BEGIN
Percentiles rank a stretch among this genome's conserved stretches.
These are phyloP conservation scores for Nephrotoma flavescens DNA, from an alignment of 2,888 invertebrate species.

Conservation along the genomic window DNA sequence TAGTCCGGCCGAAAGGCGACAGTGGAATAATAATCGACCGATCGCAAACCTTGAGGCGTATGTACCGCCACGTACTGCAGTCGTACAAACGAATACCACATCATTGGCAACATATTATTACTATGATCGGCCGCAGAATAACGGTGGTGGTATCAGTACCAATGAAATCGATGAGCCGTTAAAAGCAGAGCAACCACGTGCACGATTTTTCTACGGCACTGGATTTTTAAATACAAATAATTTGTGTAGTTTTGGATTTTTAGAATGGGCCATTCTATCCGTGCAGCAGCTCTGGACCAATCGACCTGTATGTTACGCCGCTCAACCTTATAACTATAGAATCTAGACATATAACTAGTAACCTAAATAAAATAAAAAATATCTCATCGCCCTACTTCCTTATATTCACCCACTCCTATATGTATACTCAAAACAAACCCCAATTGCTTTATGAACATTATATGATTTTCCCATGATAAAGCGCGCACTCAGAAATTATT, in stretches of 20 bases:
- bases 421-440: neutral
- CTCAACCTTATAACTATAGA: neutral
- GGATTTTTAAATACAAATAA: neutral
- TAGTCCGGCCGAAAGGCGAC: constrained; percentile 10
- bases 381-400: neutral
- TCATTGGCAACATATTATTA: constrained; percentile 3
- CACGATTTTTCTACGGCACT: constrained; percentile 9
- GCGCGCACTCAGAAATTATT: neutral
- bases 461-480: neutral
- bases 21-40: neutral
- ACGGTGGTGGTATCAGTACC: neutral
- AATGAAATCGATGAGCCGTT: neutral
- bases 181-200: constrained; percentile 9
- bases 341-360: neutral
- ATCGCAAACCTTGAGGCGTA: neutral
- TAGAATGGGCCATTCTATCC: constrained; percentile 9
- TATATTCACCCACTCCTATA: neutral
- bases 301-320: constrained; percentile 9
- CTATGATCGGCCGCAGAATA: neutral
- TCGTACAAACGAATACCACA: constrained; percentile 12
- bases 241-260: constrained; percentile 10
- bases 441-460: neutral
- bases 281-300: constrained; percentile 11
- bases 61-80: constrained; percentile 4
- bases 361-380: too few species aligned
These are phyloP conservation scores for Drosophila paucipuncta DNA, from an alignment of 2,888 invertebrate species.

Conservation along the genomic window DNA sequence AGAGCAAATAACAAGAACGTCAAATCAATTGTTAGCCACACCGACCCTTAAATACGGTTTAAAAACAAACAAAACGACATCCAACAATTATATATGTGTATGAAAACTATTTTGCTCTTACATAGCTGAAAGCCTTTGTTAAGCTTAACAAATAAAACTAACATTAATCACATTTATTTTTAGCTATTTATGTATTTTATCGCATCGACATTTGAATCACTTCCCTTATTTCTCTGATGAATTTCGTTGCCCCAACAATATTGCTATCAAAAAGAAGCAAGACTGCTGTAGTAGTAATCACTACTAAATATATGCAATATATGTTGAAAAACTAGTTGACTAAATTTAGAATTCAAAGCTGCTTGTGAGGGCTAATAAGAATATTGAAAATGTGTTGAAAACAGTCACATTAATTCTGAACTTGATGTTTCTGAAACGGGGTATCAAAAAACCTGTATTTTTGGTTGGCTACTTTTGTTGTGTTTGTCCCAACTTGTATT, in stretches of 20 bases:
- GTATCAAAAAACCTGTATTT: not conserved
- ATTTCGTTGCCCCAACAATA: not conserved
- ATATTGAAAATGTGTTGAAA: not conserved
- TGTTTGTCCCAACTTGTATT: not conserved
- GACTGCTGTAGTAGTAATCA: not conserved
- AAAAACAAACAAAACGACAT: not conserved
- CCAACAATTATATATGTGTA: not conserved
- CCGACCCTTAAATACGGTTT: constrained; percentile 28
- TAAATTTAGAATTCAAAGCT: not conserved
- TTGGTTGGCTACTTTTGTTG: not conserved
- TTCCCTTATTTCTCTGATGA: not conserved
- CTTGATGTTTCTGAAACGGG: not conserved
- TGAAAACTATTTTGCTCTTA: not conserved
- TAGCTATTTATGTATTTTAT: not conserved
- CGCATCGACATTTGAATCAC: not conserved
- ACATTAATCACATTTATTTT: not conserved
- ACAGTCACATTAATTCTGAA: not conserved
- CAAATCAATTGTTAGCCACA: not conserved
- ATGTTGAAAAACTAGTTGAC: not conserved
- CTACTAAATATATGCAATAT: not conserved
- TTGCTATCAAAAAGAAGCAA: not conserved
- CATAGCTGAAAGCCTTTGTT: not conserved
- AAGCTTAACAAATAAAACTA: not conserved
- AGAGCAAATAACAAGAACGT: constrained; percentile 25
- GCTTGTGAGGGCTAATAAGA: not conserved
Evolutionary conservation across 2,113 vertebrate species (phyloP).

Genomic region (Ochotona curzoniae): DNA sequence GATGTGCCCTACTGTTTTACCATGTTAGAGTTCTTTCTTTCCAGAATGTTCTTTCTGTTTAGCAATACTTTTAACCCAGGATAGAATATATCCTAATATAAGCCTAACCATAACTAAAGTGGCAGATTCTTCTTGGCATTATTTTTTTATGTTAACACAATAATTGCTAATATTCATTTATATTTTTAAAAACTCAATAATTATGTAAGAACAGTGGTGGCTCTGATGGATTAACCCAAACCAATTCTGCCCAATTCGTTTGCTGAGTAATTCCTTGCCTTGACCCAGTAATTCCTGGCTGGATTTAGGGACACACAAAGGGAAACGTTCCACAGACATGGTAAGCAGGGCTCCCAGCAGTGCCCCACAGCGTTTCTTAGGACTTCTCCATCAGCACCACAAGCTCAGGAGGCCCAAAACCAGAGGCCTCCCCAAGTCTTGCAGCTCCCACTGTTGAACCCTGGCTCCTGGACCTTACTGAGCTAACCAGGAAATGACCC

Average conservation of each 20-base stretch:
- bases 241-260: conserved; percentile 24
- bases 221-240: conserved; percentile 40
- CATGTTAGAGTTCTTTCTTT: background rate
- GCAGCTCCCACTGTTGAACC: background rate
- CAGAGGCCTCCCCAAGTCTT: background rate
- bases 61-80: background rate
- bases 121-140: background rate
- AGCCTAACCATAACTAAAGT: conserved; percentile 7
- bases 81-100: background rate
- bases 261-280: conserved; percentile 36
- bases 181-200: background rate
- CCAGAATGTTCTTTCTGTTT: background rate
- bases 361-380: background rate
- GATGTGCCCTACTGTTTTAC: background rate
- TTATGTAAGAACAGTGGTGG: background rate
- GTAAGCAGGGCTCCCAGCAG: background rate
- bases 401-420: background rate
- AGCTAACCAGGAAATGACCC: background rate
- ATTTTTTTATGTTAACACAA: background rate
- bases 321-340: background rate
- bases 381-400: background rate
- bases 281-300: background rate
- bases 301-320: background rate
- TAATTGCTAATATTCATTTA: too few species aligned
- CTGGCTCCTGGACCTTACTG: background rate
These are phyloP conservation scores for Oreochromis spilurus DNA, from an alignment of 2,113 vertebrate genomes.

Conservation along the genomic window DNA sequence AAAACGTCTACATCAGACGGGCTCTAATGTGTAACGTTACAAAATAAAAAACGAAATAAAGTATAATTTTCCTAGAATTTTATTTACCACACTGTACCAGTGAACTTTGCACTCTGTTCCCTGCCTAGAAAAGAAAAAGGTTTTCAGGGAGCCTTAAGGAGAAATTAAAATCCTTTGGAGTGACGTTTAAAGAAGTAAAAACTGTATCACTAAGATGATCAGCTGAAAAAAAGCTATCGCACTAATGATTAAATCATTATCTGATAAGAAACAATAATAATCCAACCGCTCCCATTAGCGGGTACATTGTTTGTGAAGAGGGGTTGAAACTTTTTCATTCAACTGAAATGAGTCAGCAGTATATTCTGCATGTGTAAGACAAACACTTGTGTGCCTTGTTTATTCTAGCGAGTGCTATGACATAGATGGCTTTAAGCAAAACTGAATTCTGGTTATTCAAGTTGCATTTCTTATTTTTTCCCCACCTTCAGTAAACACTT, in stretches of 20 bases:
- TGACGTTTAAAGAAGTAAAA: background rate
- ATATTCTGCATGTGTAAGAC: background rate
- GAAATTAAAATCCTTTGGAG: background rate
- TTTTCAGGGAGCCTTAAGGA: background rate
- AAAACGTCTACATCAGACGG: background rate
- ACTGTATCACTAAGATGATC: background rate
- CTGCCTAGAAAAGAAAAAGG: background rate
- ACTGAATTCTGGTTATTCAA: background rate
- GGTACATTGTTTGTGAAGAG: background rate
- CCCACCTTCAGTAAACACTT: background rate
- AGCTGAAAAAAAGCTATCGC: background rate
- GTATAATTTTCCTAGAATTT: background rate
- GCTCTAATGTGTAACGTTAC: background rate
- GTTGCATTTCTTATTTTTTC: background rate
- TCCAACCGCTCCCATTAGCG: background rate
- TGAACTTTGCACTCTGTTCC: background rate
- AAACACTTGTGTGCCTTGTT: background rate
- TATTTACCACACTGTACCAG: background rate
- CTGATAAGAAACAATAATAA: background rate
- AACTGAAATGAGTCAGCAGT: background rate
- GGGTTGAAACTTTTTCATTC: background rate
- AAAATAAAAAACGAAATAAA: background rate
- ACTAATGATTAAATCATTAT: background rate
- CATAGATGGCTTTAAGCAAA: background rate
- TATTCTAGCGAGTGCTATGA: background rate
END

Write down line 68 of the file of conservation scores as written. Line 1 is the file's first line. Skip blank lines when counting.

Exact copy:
- bases 261-280: conserved; percentile 36